At a Glance
The City of Durham has made significant progress towards its Vision Zero goal - eliminating all traffic fatalities and serious injuries - by quantifying the impact of the built environment on road safety using State of Place.
The City of Durham and Durham County staff collaboratively chose State of Place as a partner for the 2018 Innovate Durham cohort to address their “Vision Zero” challenge to eliminate all traffic fatalities and serious injuries. Innovate Durham is a 12-week partnership program that turns the City of Durham and Durham County into a lab to test new ideas, products or services. Through the program private sector partners get access to staff, data and facilities to assist with making Durham more efficient and encourage a culture of innovation at the City and County. State of Place was selected to partner with the City’s Transportation Department and Innovation Department to bring an innovative solution to their Vision Zero challenge.
Cities like Durham currently rely on intuition, anecdotal evidence, and/or case studies to inform their decision-making with respect to choosing what design interventions to plan, approve, and fund. Durham’s Vision Zero website notes that streets "must be designed to protect us when we err." Additionally, the Vision Zero program's stated purpose indicates that "designers and users of the roads share responsibility for the safety of all road users" and that Vision Zero is a "strategy for designing a safe transportation system."
The City recognized the need for a new way to tackle the Vision Zero challenge as they did not include holistic urban design interventions in their strategy to eliminate traffic deaths and serious injuries.
City of Durham used/is using State of Place to address this/these challenge(s).
The City selected State of Place to analyze the role of urban design on road safety to provide an evidence-based rationale for a more holistic, design-centered approach to Vision Zero, as well as establish a data-driven framework by which to integrate urban design interventions. The Innovate Durham Vision Zero program goals involved: 1) quantifying the impact of the built environment on the probability of collisions, injuries, and fatalities; 2) identifying the most critical urban design dimensions impacting safety rates; and 3) providing high-level urban design recommendations to inform the City's Vision Zero strategy and street safety interventions.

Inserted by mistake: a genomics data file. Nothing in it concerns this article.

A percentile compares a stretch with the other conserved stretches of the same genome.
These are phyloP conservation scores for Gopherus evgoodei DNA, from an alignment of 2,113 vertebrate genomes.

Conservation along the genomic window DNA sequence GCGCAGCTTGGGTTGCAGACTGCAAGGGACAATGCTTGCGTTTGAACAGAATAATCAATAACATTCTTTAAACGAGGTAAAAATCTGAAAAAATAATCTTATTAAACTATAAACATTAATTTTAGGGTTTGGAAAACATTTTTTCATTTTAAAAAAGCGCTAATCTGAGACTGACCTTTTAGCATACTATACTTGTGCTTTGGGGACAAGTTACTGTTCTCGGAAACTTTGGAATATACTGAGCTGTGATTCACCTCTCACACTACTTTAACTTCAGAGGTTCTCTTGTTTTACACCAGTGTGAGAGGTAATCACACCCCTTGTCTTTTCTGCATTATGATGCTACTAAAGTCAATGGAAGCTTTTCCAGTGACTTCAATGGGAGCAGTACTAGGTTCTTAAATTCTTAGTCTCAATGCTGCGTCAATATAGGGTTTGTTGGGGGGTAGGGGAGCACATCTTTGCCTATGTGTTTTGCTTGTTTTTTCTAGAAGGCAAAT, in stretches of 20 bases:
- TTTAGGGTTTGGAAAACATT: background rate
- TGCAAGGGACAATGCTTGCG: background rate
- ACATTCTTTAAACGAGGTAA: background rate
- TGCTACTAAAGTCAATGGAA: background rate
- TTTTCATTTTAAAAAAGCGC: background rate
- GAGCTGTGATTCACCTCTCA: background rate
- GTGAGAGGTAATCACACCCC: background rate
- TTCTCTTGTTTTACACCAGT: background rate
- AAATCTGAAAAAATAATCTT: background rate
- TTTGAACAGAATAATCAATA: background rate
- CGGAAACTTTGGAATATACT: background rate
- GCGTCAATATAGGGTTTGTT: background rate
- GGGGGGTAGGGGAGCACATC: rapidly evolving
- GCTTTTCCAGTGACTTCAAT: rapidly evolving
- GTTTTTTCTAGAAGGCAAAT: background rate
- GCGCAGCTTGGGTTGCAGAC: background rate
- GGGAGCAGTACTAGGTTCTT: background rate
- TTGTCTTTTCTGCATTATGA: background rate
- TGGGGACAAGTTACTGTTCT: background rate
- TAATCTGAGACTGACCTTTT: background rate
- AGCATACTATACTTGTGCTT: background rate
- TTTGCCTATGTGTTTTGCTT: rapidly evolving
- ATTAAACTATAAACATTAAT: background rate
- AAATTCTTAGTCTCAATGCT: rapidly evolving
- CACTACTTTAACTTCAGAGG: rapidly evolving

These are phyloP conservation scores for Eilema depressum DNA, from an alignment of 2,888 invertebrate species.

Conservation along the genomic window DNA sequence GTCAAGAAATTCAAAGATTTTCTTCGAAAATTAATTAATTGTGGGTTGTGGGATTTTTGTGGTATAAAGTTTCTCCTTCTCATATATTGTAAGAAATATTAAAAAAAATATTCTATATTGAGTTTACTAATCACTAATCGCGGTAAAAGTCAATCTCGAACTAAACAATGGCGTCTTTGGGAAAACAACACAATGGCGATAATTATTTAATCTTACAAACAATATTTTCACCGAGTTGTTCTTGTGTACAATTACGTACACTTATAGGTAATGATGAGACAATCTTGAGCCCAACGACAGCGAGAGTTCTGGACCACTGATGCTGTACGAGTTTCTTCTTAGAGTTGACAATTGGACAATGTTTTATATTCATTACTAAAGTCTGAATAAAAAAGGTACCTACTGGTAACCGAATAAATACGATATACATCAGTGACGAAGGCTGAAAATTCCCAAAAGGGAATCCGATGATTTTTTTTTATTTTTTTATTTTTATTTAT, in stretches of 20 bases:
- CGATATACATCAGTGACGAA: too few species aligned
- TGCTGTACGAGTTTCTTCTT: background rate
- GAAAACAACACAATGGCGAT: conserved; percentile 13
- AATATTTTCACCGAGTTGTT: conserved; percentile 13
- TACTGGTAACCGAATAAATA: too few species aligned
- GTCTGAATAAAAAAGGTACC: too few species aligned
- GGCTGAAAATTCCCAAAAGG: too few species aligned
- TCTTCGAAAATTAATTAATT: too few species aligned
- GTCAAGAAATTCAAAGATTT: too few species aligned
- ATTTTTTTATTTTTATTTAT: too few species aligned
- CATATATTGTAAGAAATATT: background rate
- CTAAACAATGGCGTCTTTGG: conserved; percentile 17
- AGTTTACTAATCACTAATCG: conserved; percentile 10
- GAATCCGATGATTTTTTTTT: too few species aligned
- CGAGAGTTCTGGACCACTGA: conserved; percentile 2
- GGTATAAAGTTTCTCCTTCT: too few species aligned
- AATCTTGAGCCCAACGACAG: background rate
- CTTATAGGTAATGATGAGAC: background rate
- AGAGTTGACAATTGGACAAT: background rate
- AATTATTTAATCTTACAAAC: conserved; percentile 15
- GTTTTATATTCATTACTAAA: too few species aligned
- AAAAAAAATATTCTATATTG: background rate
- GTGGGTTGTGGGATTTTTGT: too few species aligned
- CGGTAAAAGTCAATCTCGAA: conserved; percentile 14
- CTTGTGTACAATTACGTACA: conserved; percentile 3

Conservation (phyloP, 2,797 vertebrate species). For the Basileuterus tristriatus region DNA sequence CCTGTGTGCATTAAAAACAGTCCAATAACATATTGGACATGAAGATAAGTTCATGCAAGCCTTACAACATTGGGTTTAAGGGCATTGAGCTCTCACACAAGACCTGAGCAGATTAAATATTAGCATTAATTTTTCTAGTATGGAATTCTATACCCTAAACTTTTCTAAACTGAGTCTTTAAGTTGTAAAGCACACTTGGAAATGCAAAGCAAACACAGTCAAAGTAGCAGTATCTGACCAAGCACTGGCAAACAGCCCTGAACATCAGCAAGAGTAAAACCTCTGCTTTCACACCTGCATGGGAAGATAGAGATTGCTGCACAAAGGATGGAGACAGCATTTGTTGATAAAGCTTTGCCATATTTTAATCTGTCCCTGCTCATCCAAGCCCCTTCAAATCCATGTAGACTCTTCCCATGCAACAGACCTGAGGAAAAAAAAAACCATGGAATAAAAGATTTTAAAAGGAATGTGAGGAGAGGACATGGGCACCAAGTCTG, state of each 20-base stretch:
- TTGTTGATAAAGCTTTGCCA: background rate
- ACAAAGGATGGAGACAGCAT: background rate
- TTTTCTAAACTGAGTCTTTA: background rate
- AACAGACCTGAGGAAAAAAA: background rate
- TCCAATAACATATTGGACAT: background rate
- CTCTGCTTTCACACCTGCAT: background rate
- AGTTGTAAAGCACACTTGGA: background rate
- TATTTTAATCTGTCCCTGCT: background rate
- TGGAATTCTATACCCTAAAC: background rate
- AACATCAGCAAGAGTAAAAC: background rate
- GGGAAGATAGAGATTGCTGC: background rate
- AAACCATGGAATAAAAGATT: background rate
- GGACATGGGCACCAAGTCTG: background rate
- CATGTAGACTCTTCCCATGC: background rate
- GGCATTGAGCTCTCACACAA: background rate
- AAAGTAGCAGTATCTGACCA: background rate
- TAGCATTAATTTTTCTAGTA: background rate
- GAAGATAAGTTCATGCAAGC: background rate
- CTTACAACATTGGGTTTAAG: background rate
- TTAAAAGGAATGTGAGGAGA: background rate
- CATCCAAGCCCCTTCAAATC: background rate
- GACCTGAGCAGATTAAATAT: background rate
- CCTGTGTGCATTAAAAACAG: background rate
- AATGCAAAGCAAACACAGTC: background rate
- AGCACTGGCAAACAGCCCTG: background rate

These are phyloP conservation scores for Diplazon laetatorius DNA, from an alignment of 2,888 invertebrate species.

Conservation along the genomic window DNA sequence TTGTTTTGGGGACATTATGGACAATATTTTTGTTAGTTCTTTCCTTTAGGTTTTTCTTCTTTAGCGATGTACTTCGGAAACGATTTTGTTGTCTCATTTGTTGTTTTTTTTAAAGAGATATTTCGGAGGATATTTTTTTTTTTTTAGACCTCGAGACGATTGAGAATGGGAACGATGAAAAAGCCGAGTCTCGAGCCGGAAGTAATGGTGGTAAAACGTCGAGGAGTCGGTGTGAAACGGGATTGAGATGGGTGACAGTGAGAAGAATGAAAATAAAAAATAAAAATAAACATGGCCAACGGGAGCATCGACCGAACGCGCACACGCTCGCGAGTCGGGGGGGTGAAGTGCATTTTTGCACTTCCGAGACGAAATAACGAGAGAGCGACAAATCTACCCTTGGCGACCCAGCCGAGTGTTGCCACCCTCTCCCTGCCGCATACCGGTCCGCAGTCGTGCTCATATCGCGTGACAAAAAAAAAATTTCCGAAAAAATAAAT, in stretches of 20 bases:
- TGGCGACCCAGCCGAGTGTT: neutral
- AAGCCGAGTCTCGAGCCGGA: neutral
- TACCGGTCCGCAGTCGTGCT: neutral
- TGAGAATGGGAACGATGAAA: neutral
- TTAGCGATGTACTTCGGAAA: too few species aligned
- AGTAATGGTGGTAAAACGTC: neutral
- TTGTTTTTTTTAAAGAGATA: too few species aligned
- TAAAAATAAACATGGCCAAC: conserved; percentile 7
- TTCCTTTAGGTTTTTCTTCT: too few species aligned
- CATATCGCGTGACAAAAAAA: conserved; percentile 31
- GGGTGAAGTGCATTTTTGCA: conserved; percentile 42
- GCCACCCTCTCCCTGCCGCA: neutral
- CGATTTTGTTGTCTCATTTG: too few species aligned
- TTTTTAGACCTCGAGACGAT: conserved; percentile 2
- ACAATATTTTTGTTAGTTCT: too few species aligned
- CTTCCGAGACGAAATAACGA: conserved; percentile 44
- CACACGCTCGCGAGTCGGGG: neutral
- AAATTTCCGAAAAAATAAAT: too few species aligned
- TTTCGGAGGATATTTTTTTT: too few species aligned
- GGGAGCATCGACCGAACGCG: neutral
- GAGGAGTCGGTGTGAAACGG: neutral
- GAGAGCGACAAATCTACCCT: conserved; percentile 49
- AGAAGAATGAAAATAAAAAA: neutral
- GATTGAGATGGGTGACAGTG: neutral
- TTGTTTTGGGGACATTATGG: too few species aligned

State of Place quantified the empirical link between the State of Place Index (which measures walkability and place quality) and traffic safety. State of Place trained data collectors and Durham-based community members collected urban design data for nearly 300 built environment features across 362 traffic collision hotspots in the city. The final analysis demonstrated that a one-point increase of the State of Place Index reduced the odds of a collision by 12.3% on average. Additionally, seven key urban design dimensions all impacted the likelihood of a collision by as much as a 26.5% reduction in odds of traffic collisions for every one-point difference in the SoP Index. These urban design dimensions include: 1) parks and public spaces; 2) perceived crime safety; 3) pedestrian and bike amenities; 4) traffic safety; 5) density; 6) form; and 7) proximity to destinations. The City can use these findings in their Vision Zero Action Plan to prioritize urban design strategies most likely to reduce collisions through specific interventions and maximize the bang for the buck in their capital improvement budgets.
- Evidence-based quantifiable link between urban design quality and traffic collision outcomes impacting pedestrians, bicyclists and motorists.
- Urban design quality benchmark and profile for 360+ traffic collision hotspots.
- Actionable data to model scenarios to maximize quality of place and road safety.
State of Place’s proprietary AI-driven and predictive analytics software quantifies the impact of nearly 300 micro-scale built environment features on walkability, return on investment, and now traffic safety to achieve Vision Zero through measurable data-driven urban design strategies.
Who Should Consider?
All Vision Zero cities as well as any city that prioritizes road safety to protect pedestrians, bicyclists and motorists.